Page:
T 07804 059426 E email@example.com
Many of us are turning to online activities at the moment as a way of staying connected to each other. If you would like to ‘meet’ virtually with others from your church then why not run an online Tenants of the King Bible Study? Read on for suggestions on how to run the bible study using a web-based conference calling platform called Zoom.
Setting up Zoom
Zoom is the online conferencing platform used by Operation Noah. There are other conferencing platforms out there you could consider, we just happen to use this one. At the moment Zoom is offering resources to help people get up to speed with using their facilities. You will need to set up an account, but can use it for free if you don’t mind having your conference in 40 minute sessions, as it times out after 40 minutes and everyone simply clicks the same link to meet up again.
How to run the course
1.Order your Tenants of the King Study Guides and videos
Order enough booklets and videos on usb stick for everyone, and deliver or post them to your group members. You are welcome to share one usb stick between different groups. However, you may want to order one usb per group, to save having to pass it round.
2. Keep it small
To ensure everyone has a chance to share their thoughts, aim for 10 or fewer people in the group, just as you would with a face-to-face group. If interest is high, form two or three groups that meet at different times, providing more alternatives for people with busy schedules.
3. Expect technical mishaps
Bad wifi-connectivity and poor sound quality are bound to happen. Expect them, and it won’t be so bad when they occur. Spend time before your first study checking everyone’s equipment and helping them learn how to use it. It often helps to be connected by Zoom, or whatever platform you are using, and telephone at the same time. People may need to purchase microphones, speakers or headsets. Perhaps there are a few people in your group who could help do this. Give yourself 30 mins in your first session to iron out technical issues and remind people how to use the platform.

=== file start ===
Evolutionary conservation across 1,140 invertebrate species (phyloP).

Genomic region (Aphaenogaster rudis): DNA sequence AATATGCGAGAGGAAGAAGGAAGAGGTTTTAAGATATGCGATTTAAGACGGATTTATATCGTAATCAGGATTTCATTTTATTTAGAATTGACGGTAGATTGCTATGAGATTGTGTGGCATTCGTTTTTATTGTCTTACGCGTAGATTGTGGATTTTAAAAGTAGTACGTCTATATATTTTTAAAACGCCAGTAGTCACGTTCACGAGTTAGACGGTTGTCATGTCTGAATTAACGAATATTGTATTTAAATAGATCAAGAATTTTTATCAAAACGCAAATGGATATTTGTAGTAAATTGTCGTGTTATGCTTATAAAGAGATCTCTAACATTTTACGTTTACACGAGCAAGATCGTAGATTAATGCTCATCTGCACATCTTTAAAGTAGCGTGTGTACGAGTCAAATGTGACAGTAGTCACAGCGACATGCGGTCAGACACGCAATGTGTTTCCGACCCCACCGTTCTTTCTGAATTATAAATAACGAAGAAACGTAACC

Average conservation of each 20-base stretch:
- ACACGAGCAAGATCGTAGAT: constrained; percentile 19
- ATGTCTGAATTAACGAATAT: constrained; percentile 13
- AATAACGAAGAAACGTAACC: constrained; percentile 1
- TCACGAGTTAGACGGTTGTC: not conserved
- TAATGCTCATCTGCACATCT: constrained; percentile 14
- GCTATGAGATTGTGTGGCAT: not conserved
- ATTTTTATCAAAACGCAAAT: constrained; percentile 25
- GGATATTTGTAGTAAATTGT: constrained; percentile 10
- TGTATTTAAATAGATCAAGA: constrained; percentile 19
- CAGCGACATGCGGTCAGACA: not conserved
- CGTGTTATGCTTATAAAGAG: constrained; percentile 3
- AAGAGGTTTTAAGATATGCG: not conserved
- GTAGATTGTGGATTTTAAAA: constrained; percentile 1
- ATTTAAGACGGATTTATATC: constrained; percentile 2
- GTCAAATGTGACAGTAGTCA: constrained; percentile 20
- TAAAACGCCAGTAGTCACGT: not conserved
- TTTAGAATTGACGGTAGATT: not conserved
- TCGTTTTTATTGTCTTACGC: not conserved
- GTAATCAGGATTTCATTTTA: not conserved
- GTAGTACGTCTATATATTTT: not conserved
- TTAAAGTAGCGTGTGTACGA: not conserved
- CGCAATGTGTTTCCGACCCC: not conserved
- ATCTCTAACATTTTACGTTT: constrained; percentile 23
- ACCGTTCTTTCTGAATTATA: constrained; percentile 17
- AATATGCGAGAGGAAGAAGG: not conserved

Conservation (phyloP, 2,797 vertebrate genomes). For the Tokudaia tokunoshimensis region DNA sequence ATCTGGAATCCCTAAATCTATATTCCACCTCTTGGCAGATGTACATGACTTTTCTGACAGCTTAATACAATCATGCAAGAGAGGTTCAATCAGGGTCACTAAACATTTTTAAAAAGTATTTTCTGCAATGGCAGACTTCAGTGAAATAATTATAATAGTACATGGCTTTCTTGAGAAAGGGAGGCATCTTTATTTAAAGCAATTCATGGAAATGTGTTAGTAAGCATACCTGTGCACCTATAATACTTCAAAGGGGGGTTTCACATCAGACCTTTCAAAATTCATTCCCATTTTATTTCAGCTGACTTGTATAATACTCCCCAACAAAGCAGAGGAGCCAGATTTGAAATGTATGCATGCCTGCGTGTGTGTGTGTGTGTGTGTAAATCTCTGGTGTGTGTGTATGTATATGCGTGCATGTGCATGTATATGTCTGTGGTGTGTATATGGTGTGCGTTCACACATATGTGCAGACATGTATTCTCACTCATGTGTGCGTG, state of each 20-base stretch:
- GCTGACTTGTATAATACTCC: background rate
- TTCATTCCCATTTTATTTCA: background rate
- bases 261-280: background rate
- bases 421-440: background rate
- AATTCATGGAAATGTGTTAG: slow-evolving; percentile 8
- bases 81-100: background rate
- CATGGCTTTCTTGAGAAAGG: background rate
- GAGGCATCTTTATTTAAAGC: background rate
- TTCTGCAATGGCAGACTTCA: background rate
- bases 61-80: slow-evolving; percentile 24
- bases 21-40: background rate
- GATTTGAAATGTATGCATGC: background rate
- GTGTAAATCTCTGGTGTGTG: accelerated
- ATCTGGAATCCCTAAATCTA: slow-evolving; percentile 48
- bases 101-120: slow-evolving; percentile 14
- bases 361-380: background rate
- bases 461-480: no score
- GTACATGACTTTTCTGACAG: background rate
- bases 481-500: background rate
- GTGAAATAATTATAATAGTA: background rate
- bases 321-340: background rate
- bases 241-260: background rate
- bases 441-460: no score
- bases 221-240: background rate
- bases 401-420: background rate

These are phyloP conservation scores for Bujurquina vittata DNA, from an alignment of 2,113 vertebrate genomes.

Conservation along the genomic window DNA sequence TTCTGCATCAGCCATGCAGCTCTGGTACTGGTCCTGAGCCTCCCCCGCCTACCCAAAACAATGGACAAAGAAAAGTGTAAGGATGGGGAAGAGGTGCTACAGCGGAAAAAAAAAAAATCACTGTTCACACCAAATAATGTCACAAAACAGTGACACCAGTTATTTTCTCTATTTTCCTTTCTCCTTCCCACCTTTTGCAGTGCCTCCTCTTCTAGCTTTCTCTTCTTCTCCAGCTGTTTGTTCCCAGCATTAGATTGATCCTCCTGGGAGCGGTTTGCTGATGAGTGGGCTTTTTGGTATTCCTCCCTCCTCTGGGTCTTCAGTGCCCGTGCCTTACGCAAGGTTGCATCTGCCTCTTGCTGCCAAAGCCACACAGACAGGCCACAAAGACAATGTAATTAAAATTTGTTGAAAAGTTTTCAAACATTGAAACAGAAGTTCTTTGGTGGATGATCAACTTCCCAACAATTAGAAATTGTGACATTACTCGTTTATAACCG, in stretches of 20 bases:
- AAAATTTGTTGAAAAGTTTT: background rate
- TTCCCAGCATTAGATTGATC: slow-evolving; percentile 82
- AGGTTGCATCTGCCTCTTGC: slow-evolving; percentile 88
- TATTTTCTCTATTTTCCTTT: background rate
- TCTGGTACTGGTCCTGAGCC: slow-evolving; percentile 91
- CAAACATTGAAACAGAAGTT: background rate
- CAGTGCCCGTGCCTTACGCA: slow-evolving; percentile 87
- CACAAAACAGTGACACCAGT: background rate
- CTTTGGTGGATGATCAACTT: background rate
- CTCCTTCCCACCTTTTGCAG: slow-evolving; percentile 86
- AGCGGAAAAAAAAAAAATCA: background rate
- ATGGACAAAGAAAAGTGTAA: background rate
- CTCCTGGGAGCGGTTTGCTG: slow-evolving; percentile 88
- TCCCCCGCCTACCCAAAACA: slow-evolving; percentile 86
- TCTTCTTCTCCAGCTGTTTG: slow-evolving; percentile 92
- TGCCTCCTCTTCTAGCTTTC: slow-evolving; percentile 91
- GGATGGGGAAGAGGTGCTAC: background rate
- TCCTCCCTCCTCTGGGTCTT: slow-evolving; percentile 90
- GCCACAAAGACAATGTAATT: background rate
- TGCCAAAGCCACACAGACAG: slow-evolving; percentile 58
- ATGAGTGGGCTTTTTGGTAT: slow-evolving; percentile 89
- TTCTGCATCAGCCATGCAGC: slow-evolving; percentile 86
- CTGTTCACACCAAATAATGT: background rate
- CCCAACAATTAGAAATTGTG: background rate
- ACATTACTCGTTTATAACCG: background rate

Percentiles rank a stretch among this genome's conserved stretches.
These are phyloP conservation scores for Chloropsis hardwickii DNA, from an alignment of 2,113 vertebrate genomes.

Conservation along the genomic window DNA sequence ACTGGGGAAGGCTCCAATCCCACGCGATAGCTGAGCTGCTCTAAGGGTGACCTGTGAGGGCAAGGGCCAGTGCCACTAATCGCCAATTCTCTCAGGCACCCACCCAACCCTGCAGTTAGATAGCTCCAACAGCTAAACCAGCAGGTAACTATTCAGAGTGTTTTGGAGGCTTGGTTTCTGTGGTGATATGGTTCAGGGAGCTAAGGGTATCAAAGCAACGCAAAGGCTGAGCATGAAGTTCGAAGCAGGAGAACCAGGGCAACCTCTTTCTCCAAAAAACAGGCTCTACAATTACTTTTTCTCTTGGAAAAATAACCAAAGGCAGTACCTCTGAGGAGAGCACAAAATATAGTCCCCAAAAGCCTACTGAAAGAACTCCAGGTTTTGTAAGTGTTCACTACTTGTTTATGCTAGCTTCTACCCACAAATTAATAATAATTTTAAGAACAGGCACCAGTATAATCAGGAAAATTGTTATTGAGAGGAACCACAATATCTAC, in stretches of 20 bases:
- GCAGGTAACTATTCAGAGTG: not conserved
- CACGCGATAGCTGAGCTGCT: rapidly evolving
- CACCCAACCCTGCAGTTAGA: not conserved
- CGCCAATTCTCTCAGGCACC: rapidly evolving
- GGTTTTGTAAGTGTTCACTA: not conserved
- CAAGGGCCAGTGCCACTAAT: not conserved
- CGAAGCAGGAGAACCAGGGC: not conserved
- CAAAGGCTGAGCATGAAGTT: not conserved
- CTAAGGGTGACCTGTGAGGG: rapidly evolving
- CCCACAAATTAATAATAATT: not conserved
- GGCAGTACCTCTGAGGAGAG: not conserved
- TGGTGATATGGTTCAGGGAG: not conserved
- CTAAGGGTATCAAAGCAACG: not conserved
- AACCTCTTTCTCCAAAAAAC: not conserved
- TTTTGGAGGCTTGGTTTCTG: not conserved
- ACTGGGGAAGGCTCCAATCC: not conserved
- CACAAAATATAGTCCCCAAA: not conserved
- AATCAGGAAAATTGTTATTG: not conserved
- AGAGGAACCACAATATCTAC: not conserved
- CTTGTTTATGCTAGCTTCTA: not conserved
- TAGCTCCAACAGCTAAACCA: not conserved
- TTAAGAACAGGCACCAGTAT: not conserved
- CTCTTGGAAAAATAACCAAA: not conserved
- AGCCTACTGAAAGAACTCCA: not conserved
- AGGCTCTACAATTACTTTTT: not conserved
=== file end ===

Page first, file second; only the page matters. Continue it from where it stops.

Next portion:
4. How to run the session
Begin by ensuring everyone can see and hear each other. You may need to ask people to mute themselves when they are not speaking, or the host may need to mute people – politely tell people that this is what you are going to do for some, if not all, of the meeting. During the discussion sections you may want to ask people to use the ‘hand raising’ option so as to allow all to have a chance of speaking.
5. Keep to time
Being online rather than in-person is more tiring. Keep the session to time – two lots of 40 minute sessions, if you are using the free version of Zoom, or two hours maximum. This may mean firm chairing, but your group will thank you! Perhaps offer to add on another 40 minutes session at the end for people who want to chat after the session is over.
Finally, do let us know how you got on, with any suggestions for improvement of these tips!